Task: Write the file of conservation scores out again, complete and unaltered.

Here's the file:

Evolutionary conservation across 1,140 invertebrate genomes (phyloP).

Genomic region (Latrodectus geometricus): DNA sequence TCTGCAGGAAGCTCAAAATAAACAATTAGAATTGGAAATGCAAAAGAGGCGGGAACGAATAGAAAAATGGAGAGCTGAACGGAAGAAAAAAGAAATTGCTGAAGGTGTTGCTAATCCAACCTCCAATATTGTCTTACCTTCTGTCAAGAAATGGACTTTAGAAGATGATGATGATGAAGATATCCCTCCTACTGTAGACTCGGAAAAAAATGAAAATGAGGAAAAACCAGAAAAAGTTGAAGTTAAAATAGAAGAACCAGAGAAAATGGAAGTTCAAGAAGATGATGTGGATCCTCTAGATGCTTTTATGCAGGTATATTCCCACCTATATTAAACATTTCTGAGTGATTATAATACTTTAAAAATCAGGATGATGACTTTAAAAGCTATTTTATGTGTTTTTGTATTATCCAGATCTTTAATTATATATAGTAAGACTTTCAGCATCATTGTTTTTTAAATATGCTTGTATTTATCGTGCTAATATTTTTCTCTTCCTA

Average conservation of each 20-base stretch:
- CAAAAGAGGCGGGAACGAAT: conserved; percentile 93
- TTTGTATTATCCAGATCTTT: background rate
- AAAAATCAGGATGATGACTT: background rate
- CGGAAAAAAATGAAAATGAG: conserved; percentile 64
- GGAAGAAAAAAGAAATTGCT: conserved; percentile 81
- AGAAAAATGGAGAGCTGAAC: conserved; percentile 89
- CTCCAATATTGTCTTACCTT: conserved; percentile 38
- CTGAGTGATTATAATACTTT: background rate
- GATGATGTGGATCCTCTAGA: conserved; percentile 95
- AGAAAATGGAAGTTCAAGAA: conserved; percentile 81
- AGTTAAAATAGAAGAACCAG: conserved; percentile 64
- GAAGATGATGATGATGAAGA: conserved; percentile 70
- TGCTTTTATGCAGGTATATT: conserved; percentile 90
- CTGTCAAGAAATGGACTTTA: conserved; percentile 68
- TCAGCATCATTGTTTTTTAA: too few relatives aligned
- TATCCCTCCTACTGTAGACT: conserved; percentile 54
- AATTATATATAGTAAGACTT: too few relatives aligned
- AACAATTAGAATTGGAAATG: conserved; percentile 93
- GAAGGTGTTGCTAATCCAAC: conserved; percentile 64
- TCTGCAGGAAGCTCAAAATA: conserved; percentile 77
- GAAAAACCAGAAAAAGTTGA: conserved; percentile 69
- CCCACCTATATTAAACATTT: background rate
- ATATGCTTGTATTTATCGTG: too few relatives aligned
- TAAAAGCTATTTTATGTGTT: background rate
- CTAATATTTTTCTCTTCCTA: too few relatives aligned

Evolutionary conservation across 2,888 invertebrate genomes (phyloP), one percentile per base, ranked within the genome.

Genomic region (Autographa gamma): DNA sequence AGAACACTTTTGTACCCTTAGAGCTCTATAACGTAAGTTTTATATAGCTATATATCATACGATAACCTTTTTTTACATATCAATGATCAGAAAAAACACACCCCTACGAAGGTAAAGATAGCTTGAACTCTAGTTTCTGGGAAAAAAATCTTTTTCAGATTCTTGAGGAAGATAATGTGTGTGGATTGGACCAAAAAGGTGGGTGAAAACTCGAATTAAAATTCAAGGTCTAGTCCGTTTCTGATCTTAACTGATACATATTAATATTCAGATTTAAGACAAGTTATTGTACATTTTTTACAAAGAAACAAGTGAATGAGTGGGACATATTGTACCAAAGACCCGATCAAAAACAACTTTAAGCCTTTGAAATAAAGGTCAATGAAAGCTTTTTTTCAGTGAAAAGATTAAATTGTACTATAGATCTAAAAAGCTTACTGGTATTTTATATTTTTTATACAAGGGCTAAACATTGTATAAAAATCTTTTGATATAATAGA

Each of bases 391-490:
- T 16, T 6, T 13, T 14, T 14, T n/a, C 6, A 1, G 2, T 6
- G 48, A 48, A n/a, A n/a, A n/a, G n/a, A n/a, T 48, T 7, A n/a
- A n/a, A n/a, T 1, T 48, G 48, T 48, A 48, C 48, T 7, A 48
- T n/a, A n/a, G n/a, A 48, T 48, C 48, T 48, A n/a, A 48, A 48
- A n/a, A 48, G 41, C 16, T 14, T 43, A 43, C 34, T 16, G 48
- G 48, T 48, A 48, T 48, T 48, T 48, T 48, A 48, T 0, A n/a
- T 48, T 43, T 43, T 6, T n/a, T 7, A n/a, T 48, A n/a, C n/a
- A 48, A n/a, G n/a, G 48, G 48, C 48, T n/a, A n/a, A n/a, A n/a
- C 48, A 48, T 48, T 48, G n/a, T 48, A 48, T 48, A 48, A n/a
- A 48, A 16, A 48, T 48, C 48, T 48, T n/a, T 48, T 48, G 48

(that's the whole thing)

Evolutionary conservation across 1,140 invertebrate genomes (phyloP).

Genomic region (Latrodectus geometricus): DNA sequence TCTGCAGGAAGCTCAAAATAAACAATTAGAATTGGAAATGCAAAAGAGGCGGGAACGAATAGAAAAATGGAGAGCTGAACGGAAGAAAAAAGAAATTGCTGAAGGTGTTGCTAATCCAACCTCCAATATTGTCTTACCTTCTGTCAAGAAATGGACTTTAGAAGATGATGATGATGAAGATATCCCTCCTACTGTAGACTCGGAAAAAAATGAAAATGAGGAAAAACCAGAAAAAGTTGAAGTTAAAATAGAAGAACCAGAGAAAATGGAAGTTCAAGAAGATGATGTGGATCCTCTAGATGCTTTTATGCAGGTATATTCCCACCTATATTAAACATTTCTGAGTGATTATAATACTTTAAAAATCAGGATGATGACTTTAAAAGCTATTTTATGTGTTTTTGTATTATCCAGATCTTTAATTATATATAGTAAGACTTTCAGCATCATTGTTTTTTAAATATGCTTGTATTTATCGTGCTAATATTTTTCTCTTCCTA

Average conservation of each 20-base stretch:
- CAAAAGAGGCGGGAACGAAT: conserved; percentile 93
- TTTGTATTATCCAGATCTTT: background rate
- AAAAATCAGGATGATGACTT: background rate
- CGGAAAAAAATGAAAATGAG: conserved; percentile 64
- GGAAGAAAAAAGAAATTGCT: conserved; percentile 81
- AGAAAAATGGAGAGCTGAAC: conserved; percentile 89
- CTCCAATATTGTCTTACCTT: conserved; percentile 38
- CTGAGTGATTATAATACTTT: background rate
- GATGATGTGGATCCTCTAGA: conserved; percentile 95
- AGAAAATGGAAGTTCAAGAA: conserved; percentile 81
- AGTTAAAATAGAAGAACCAG: conserved; percentile 64
- GAAGATGATGATGATGAAGA: conserved; percentile 70
- TGCTTTTATGCAGGTATATT: conserved; percentile 90
- CTGTCAAGAAATGGACTTTA: conserved; percentile 68
- TCAGCATCATTGTTTTTTAA: too few relatives aligned
- TATCCCTCCTACTGTAGACT: conserved; percentile 54
- AATTATATATAGTAAGACTT: too few relatives aligned
- AACAATTAGAATTGGAAATG: conserved; percentile 93
- GAAGGTGTTGCTAATCCAAC: conserved; percentile 64
- TCTGCAGGAAGCTCAAAATA: conserved; percentile 77
- GAAAAACCAGAAAAAGTTGA: conserved; percentile 69
- CCCACCTATATTAAACATTT: background rate
- ATATGCTTGTATTTATCGTG: too few relatives aligned
- TAAAAGCTATTTTATGTGTT: background rate
- CTAATATTTTTCTCTTCCTA: too few relatives aligned

Evolutionary conservation across 2,888 invertebrate genomes (phyloP), one percentile per base, ranked within the genome.

Genomic region (Autographa gamma): DNA sequence AGAACACTTTTGTACCCTTAGAGCTCTATAACGTAAGTTTTATATAGCTATATATCATACGATAACCTTTTTTTACATATCAATGATCAGAAAAAACACACCCCTACGAAGGTAAAGATAGCTTGAACTCTAGTTTCTGGGAAAAAAATCTTTTTCAGATTCTTGAGGAAGATAATGTGTGTGGATTGGACCAAAAAGGTGGGTGAAAACTCGAATTAAAATTCAAGGTCTAGTCCGTTTCTGATCTTAACTGATACATATTAATATTCAGATTTAAGACAAGTTATTGTACATTTTTTACAAAGAAACAAGTGAATGAGTGGGACATATTGTACCAAAGACCCGATCAAAAACAACTTTAAGCCTTTGAAATAAAGGTCAATGAAAGCTTTTTTTCAGTGAAAAGATTAAATTGTACTATAGATCTAAAAAGCTTACTGGTATTTTATATTTTTTATACAAGGGCTAAACATTGTATAAAAATCTTTTGATATAATAGA

Each of bases 391-490:
- T 16, T 6, T 13, T 14, T 14, T n/a, C 6, A 1, G 2, T 6
- G 48, A 48, A n/a, A n/a, A n/a, G n/a, A n/a, T 48, T 7, A n/a
- A n/a, A n/a, T 1, T 48, G 48, T 48, A 48, C 48, T 7, A 48
- T n/a, A n/a, G n/a, A 48, T 48, C 48, T 48, A n/a, A 48, A 48
- A n/a, A 48, G 41, C 16, T 14, T 43, A 43, C 34, T 16, G 48
- G 48, T 48, A 48, T 48, T 48, T 48, T 48, A 48, T 0, A n/a
- T 48, T 43, T 43, T 6, T n/a, T 7, A n/a, T 48, A n/a, C n/a
- A 48, A n/a, G n/a, G 48, G 48, C 48, T n/a, A n/a, A n/a, A n/a
- C 48, A 48, T 48, T 48, G n/a, T 48, A 48, T 48, A 48, A n/a
- A 48, A 16, A 48, T 48, C 48, T 48, T n/a, T 48, T 48, G 48